The path forward for Linux is child's play

Linux will win in markets where the user experience has yet to be firmly defined, which points to mobile and children.

Linux has been growing in importance for years in the darkened server closets. In the server world, Linux's cost and performance benefits have trumped its early weaknesses (Ease of use, etc.), making Linux the heir apparent to the Unix throne.

But that's the server, where geeks write software for other geeks. In the consumer world of personal computers and mobile devices, however, Linux hasn't fared particularly well precisely because the developers of Linux differ so markedly from the vast majority of the user population.

Linux developers, in other words, scratch very different "itches" from those plaguing most would-be Linux users.

It seems clear to me that, as Bill Weinberg astutely argues, the way forward for Linux is not in replicating Microsoft's desktop dominance, but rather in forging a new, consumer-friendly mobile Linux experience, one focused on the youth that are growing up mobile.

This "way" is being paved by Intel, Canonical, Novell, and other companies that have significant experience writing software for normal users, and not merely the alpha geeks of Linux. I've spent the past two weeks fiddling with different variants of Linux-based Netbooks, in particular the Linux Foundation's Moblin Beta 2 (Developed by Intel and Novell) and Canonical's Ubuntu 9.04 Remix for Netbooks, and I believe they are onto something.

The first thing that struck me when using Moblin is how it breaks new ground in defining a new personal computer experience, one designed for the narrow (hardware) confines of a Netbook but offering a limitless portal to social networking and a broad Web experience beyond.

This is perhaps why Acer has committed to Moblin in a big way, and why Canonical is joining up with Moblin, as are others.

As for Ubuntu, it's an even tighter user experience (though, to be fair to Moblin, it's still in beta and so many of its rough edges will be smoothed over by general release, I assume). This isn't surprising given Ubuntu's singular focus on usability. It doesn't require any specialized knowledge of Linux though it does give the user too much information on what's happening under the hood. The lay user simply doesn't care. We just want it to work.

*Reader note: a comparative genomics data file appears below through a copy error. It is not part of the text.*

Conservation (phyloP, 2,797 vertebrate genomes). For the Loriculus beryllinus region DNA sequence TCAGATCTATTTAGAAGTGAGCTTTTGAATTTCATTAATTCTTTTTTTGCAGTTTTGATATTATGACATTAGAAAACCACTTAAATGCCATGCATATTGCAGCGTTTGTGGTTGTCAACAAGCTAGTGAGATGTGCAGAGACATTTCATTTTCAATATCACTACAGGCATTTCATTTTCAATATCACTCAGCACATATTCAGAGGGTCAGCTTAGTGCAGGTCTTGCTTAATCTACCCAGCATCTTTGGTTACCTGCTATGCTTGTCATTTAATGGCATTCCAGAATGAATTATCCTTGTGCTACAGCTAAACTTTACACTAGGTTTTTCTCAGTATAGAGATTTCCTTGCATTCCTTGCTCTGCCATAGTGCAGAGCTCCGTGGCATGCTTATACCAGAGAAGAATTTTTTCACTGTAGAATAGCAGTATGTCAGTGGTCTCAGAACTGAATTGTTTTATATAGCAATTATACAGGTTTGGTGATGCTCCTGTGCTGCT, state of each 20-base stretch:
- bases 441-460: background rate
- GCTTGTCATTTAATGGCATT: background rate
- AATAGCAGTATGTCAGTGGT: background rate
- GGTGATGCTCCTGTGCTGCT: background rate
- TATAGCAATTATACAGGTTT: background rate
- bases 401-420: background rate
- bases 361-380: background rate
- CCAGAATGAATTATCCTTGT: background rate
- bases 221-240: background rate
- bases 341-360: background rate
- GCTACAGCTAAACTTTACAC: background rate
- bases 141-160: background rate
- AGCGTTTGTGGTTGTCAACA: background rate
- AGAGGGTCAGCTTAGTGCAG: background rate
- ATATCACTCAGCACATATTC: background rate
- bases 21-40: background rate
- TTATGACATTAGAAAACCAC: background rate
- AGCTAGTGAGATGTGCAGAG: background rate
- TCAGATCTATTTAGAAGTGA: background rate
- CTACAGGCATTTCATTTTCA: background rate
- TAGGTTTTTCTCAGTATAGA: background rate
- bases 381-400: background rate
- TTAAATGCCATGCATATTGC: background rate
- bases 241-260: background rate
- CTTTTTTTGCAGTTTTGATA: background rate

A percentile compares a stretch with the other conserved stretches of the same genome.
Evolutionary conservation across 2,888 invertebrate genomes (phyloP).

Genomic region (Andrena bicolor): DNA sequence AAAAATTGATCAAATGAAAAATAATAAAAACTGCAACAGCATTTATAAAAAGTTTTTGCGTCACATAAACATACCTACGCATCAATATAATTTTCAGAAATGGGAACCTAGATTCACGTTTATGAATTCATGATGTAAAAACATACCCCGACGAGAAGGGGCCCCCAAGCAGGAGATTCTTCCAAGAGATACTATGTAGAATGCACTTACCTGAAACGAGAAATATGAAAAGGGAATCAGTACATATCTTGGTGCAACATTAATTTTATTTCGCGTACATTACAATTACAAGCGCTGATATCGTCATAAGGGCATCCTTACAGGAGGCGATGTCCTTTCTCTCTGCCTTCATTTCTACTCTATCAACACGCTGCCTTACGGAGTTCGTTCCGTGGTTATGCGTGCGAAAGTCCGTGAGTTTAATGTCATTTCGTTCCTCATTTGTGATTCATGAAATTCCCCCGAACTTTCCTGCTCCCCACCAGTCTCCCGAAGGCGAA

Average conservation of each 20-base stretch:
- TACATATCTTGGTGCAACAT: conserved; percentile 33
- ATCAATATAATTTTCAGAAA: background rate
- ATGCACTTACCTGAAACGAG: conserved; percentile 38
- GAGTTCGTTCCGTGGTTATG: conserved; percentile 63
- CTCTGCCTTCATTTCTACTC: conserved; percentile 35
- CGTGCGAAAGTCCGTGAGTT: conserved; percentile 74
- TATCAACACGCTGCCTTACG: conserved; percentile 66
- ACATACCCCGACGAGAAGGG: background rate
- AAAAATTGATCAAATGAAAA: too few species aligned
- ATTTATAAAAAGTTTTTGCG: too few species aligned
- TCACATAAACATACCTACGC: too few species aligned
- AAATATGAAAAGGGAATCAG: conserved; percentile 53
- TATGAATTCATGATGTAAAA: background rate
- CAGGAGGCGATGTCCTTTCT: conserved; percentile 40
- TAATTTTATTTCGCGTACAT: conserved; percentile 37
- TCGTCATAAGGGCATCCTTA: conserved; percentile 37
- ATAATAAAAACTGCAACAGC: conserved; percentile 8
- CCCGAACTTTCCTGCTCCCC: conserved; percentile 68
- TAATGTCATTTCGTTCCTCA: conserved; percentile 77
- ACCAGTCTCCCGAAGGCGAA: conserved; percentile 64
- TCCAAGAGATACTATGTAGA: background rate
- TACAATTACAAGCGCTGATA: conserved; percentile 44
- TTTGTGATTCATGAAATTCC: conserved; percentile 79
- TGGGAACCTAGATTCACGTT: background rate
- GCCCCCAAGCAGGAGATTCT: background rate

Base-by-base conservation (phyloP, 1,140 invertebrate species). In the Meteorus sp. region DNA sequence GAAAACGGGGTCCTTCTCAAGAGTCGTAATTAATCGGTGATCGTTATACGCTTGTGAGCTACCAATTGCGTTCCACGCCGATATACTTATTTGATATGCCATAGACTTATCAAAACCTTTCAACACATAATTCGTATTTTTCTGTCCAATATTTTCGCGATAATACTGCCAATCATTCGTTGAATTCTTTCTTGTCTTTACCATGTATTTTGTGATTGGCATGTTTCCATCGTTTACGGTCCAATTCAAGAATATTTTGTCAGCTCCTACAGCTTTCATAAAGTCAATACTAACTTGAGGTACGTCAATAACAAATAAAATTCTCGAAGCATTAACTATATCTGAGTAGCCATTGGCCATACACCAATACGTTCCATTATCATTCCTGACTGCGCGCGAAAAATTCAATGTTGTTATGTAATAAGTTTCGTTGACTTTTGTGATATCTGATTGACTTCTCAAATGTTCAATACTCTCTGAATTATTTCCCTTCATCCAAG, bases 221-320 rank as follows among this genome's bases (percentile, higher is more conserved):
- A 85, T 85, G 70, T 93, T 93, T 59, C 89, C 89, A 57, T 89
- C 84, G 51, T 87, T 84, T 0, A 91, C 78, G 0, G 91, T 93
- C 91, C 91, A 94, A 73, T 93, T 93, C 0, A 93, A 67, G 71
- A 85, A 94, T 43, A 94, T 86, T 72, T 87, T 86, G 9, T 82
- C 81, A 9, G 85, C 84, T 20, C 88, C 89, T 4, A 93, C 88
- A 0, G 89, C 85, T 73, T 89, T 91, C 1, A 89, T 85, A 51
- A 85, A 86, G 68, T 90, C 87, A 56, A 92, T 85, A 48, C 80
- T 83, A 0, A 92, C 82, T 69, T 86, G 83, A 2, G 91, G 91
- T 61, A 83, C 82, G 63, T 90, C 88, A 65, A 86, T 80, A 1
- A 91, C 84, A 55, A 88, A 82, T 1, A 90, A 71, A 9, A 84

The experience hasn't been without its difficulties. My experience with Ubuntu, for example, was plagued by constant nagging to install yet another package to be able to play proprietary codecs. Steven J. Vaughan-Nichols suggests that this problem is going away, but it can't leave fast enough. It's asking way too much to expect consumers to have to work in order to watch a YouTube video.

We are users, after all, not developers.

Slowly but surely, however, vendors are getting the Linux experience "right" for Netbooks and other mobile devices. I've been leaving my Intel-loaned Acer Aspire One Netbook around where my kids, ages four through 12, will open it up and experiment. Each one has quickly managed to find the games in Moblin and Ubuntu, and my older children were quickly browsing the Web and even typing up school reports. In minutes. With no coaching.

To me, this suggests the path forward for Linux is in new, as yet underdeveloped markets like mobile, and for an as yet under-monopolized audience: youth. My kids have grown up with Macs, but they're hardly grown up yet. Their experience with computers has been as much about mobile phones as laptops.

They are the most mobile-inclined generation the world has yet seen, making them an ideal target for new Linux-based mobile devices. As the Bible notes in Proverbs 22:6:

Train up a child in the way he should go: and when he is old, he will not depart from it.

Children's conceptions of what a computer must look like and feel like have yet to calcify into a Windows mold. They are the audience to win for those vendors interested in dominating the next decade of personal computing.

Old dogs strain to learn new tricks, making the Microsoft-conceived desktop a poor target for Linux vendors. The market is mobile. The market is children.


Follow me on Twitter @mjasay.

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About the author

    Matt Asay is chief operating officer at Canonical, the company behind the Ubuntu Linux operating system. Prior to Canonical, Matt was general manager of the Americas division and vice president of business development at Alfresco, an open-source applications company. Matt brings a decade of in-the-trenches open-source business and legal experience to The Open Road, with an emphasis on emerging open-source business strategies and opportunities. He is a member of the CNET Blog Network and is not an employee of CNET. You can follow Matt on Twitter @mjasay.

     

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